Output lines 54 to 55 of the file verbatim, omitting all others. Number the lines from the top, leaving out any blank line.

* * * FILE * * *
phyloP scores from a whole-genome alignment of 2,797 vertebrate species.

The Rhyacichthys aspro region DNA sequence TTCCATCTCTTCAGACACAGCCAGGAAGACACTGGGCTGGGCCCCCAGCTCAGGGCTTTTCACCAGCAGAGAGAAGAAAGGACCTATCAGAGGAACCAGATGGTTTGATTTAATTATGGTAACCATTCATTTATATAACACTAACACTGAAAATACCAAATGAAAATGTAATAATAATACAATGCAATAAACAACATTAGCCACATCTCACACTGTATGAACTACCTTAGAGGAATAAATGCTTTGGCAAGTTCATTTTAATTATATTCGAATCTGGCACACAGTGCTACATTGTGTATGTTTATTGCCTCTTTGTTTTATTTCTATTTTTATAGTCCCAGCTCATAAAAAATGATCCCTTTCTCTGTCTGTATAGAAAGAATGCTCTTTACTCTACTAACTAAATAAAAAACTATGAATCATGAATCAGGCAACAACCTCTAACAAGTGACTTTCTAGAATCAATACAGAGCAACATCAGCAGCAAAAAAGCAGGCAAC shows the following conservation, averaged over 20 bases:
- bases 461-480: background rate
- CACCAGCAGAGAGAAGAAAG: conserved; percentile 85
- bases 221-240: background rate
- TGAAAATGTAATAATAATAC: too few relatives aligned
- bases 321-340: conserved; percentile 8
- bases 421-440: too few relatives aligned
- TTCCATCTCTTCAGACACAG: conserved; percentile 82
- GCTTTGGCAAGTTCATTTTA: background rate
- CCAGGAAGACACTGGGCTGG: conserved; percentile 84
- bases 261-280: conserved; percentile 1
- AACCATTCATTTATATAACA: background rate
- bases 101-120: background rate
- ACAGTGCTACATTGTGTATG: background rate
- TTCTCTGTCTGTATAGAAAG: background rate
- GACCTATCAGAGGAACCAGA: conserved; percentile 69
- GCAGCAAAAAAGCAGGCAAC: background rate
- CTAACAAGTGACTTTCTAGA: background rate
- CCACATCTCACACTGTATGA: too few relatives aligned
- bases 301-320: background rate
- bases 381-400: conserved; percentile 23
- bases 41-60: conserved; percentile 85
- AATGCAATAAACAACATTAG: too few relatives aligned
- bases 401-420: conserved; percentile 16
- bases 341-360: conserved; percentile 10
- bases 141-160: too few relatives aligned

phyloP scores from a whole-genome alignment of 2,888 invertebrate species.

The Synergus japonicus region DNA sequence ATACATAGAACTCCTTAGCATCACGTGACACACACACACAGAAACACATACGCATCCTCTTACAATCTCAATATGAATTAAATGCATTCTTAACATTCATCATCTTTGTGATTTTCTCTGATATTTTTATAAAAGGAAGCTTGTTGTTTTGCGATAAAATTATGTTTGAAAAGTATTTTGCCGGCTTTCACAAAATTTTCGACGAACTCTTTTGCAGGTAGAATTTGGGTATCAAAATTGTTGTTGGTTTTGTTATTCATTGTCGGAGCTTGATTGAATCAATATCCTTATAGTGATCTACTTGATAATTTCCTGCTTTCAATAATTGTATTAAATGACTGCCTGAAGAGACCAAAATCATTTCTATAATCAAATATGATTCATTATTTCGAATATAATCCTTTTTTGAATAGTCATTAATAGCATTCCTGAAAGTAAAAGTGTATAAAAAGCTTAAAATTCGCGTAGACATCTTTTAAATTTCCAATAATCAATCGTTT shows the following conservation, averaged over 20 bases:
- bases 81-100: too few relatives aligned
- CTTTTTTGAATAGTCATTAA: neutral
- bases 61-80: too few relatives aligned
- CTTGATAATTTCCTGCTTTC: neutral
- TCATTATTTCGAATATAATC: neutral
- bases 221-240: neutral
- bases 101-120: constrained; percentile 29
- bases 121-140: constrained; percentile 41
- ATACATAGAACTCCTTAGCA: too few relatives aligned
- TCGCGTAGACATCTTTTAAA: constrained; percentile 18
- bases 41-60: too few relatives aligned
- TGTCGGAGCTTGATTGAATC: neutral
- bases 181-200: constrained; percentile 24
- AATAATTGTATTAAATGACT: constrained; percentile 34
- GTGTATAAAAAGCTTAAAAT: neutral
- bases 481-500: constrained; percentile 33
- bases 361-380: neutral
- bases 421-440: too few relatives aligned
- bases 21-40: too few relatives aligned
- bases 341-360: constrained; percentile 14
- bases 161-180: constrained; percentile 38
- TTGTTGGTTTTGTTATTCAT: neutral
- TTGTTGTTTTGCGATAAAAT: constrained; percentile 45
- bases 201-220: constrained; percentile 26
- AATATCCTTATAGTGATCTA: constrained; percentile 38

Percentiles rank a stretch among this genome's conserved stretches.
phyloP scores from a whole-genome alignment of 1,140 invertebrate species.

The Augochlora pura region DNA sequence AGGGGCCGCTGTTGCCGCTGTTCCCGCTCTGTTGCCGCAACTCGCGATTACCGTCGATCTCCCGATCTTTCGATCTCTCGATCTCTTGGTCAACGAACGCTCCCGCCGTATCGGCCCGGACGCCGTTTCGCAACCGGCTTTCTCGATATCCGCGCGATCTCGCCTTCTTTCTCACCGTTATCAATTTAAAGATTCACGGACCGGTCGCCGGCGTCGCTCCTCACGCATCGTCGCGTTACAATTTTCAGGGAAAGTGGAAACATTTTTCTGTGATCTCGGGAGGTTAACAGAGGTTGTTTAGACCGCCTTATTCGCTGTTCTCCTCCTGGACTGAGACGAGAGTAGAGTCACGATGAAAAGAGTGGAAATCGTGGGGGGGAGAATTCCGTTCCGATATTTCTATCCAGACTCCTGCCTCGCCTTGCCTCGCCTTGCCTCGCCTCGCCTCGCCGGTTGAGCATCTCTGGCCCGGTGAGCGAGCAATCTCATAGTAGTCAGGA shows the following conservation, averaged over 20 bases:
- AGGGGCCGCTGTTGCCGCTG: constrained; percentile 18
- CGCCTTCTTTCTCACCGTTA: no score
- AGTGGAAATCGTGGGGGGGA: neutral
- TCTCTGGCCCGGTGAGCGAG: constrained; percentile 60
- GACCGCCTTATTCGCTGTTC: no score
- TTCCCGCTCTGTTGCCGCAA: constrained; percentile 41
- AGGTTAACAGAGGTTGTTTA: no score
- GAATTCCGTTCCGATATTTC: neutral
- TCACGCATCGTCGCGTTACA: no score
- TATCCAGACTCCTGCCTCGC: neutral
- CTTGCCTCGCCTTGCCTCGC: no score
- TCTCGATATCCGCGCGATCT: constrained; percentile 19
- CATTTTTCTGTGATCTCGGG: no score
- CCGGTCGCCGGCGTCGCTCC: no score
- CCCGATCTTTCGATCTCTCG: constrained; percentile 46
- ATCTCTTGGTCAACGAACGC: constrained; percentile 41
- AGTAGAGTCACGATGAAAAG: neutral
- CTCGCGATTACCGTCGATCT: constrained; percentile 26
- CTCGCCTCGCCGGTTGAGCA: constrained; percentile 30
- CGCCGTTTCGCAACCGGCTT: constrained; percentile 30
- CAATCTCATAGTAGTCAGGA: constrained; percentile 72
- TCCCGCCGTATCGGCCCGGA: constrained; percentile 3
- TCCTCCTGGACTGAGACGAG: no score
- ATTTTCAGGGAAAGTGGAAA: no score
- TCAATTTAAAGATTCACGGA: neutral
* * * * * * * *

- AATATCCTTATAGTGATCTA: constrained; percentile 38

Percentiles rank a stretch among this genome's conserved stretches.